Site of long-awaited Waikōloa emergency access route blessed

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For Waikōloa Village residents the trauma of trying to flee their homes during the Mana Road fire in 2021 still replays in their memories.

State and county leaders gathered May 21, 2024, to celebrate the blessing and groundbreaking of the Waikōloa emergency access route. Photo by: Tiffany DeMasters/Big Island Now

Lani Larrua, resident of the village for 25 years, recalls the air being smokey as people started to leave down the main thoroughfare, Waikōloa Road, to get to Queen Ka‘ahumanu Highway. An emergency exit was made available after authorities opened a normally locked gate that dead-ends Hulu Street.

However, the vast majority of vehicles left the area via the main road to and from the village.

“It took at least an hour and a half to get out,” Larrua said.

With a groundbreaking and blessing of the Waikōloa Emergency Egress Route on Tuesday, Larrua was excited although she doesn’t think it quite quells the fears of residents at this point.

“I’m thankful they [elected officials] have heard the voice of the Waikōloa people, but I’m not holding my breath for it to get started,” she said, adding when she sees work happening to pave the road, she will get excited.

The site of the Waikōloa emergency access route was blessed May 21, 2024. Photo by: Tiffany DeMasters/Big Island Now)

Located off Queen Ka‘ahumanu Highway between Mauna Lani Resort and Puakō, the emergency route, currently rolling hills, grass and trees, will be three miles long and connect to Kamakoa Nui Road in Waikōloa Village. It is funded and constructed by private landowners.

One of the landowners, Charles Somers, said the project will happen in two phases. The first is to conduct a pathfinder project where engineers will walk the proposed route to ensure there are no unexploded ordnances, agriculture or cultural issues.

If nothing is found, Somers said the paving of the emergency route could be completed by the end of the year.

The road will ultimately be an access point to a community of up to 2,000 homes Somers plans to build in the area.

The state Department of Transportation has committed to installing an intersection on the highway for safety of the drivers.


During Tuesday’s event, Mayor Mitch Roth said since he was elected in 2020, his administration has looked at ways to make Hawai‘i Island sustainable — from affordable housing to ensuring there is safety and resilience in the communities.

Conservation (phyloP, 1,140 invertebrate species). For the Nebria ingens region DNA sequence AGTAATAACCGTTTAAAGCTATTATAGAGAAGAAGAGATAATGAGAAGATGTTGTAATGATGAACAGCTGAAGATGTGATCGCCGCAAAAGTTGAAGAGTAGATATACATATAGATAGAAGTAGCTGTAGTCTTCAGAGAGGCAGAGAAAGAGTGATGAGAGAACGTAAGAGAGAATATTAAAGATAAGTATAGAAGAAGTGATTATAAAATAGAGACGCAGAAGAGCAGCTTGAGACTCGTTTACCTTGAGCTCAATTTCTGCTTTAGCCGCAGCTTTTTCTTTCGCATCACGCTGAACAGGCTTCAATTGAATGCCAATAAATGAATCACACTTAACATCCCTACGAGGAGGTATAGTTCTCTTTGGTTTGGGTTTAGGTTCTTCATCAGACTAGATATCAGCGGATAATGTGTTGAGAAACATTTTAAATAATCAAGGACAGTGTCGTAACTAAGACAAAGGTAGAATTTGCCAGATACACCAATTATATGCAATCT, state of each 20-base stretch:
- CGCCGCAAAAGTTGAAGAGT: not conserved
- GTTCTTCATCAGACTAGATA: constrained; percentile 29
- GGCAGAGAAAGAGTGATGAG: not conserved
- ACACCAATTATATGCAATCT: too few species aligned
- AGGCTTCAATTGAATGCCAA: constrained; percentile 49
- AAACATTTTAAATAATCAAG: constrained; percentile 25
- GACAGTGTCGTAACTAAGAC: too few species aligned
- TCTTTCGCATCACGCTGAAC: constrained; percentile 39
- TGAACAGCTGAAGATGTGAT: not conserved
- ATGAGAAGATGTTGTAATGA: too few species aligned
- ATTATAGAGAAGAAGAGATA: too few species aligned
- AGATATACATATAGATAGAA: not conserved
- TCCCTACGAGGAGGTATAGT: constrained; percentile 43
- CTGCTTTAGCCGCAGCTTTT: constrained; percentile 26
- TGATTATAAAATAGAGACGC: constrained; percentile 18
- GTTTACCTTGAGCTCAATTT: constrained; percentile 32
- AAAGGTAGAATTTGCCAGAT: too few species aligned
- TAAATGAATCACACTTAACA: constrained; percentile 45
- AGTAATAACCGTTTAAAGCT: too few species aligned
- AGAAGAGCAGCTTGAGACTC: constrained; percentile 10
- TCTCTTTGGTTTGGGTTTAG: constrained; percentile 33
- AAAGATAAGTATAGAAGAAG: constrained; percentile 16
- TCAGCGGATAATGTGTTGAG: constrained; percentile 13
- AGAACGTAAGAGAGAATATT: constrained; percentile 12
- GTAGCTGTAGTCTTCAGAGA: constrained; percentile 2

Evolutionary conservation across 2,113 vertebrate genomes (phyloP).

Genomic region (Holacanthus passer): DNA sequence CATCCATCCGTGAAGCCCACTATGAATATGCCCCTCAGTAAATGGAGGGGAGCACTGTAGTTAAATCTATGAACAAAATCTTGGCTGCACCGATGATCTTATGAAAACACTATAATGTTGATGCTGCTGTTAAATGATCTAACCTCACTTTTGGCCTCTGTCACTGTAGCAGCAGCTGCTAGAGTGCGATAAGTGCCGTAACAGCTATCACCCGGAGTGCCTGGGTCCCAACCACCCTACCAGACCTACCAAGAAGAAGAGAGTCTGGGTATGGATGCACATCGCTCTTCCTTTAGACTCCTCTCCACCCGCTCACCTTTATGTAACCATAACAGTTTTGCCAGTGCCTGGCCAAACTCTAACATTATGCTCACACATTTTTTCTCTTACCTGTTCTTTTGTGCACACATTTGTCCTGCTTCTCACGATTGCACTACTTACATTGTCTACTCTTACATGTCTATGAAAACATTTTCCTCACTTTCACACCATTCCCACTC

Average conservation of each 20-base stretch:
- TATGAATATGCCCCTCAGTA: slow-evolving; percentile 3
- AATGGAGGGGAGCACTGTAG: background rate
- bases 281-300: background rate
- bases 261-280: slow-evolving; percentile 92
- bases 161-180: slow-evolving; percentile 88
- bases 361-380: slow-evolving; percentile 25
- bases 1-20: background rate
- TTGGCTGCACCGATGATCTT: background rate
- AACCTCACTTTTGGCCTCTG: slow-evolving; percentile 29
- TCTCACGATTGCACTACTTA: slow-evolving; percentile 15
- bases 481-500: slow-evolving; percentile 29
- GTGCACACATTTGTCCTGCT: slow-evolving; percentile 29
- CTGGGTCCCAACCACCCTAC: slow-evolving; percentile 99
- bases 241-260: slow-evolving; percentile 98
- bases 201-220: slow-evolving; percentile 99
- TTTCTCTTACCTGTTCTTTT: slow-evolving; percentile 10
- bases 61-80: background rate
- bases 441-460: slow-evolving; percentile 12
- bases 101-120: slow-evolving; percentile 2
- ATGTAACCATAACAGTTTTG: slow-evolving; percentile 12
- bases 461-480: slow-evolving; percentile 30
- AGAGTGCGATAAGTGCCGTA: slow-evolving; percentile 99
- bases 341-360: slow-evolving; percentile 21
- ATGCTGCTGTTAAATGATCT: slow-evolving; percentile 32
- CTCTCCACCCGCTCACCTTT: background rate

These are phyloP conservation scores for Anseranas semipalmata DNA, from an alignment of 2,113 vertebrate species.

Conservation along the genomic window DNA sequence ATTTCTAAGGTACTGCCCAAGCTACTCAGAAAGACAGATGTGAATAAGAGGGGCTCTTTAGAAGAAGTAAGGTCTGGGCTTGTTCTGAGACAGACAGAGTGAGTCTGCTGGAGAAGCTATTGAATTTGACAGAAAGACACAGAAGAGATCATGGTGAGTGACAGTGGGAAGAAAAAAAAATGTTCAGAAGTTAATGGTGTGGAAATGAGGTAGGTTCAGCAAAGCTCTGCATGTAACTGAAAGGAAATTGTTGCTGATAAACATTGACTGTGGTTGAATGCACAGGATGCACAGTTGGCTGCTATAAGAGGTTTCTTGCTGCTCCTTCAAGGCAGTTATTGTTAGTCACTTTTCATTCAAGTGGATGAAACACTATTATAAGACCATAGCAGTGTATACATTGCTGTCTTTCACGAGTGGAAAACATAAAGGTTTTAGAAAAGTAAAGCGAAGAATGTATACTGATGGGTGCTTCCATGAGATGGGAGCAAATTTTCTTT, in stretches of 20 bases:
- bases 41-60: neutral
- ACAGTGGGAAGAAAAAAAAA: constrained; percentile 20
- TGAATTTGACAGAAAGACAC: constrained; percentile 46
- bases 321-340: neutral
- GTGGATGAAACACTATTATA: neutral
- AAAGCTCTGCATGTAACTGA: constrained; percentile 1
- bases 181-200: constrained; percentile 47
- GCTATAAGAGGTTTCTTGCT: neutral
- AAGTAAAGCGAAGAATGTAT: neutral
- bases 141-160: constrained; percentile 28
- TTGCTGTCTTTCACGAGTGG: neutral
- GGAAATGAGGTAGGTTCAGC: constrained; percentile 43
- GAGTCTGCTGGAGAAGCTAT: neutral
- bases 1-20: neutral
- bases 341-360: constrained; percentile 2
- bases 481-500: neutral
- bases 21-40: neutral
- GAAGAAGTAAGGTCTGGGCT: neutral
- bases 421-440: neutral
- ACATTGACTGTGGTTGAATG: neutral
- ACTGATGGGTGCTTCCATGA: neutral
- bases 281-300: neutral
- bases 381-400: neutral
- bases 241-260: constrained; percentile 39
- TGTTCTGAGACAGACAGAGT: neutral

“We believe that this is going to eventually make our community a lot safer,” Roth said of the new road.

Director of Transportation Ed Sniffen addressed the group noting the beauty of the day with sun shining and breezes passing through, however, he said the Maui fires on Aug. 8, 2023, which decimated Lāhainā leaving more than 100 people dead, changed his perspective.

I don’t see beautiful sunny days anymore,” Sniffen said. “I just see the potential for wildfires and burns, wind that can carry that smoke and fire to other areas.”

Since the Mana Road fire, the state cut 30 miles of firebreak on the Big Island, seven miles was in Waikōloa.


“But that’s just an interim solution because 25% of our communities are cut off, single access in and out, we’re limited in resources,” Sniffen said.

This new road will help change that.

Gov. Josh Green was also at the groundbreaking excited to see the project move forward.

Gov. Josh Green speaks at groundbreaking and blessing for the Waikōloa emergency access route on May 21, 2024. Photo by: Tiffany DeMasters/Big Island Now

“We know that these things happen, so we can’t just sit back and wait until another fire occurs,” Green said. “Things have gotten a little more urgent and serious because the storms are a little more intense. Our droughts are a little bit more disturbing and distressing.”

With the urgency to be better informed about fire, Green said remote weather stations, costing $25,000 a piece, will be placed strategically throughout the state to collect more weather data during the red flag warnings so communication is quicker.

“But if you don’t have a road, all the warnings in the world don’t do anything for you,” Green said.

Other dignitaries present at the event were Rep. David Tarnas, Sen. Tim Richards and Hawai‘i County Councilwoman Cindy Evans who have all advocated for the road for the past several years.

Tiffany DeMasters
Tiffany DeMasters is a full-time reporter for Pacific Media Group. Tiffany worked as the cops and courts reporter for West Hawaii Today from 2017 to 2019. She also contributed stories to Ke Ola Magazine and Honolulu Civil Beat.

Tiffany can be reached at
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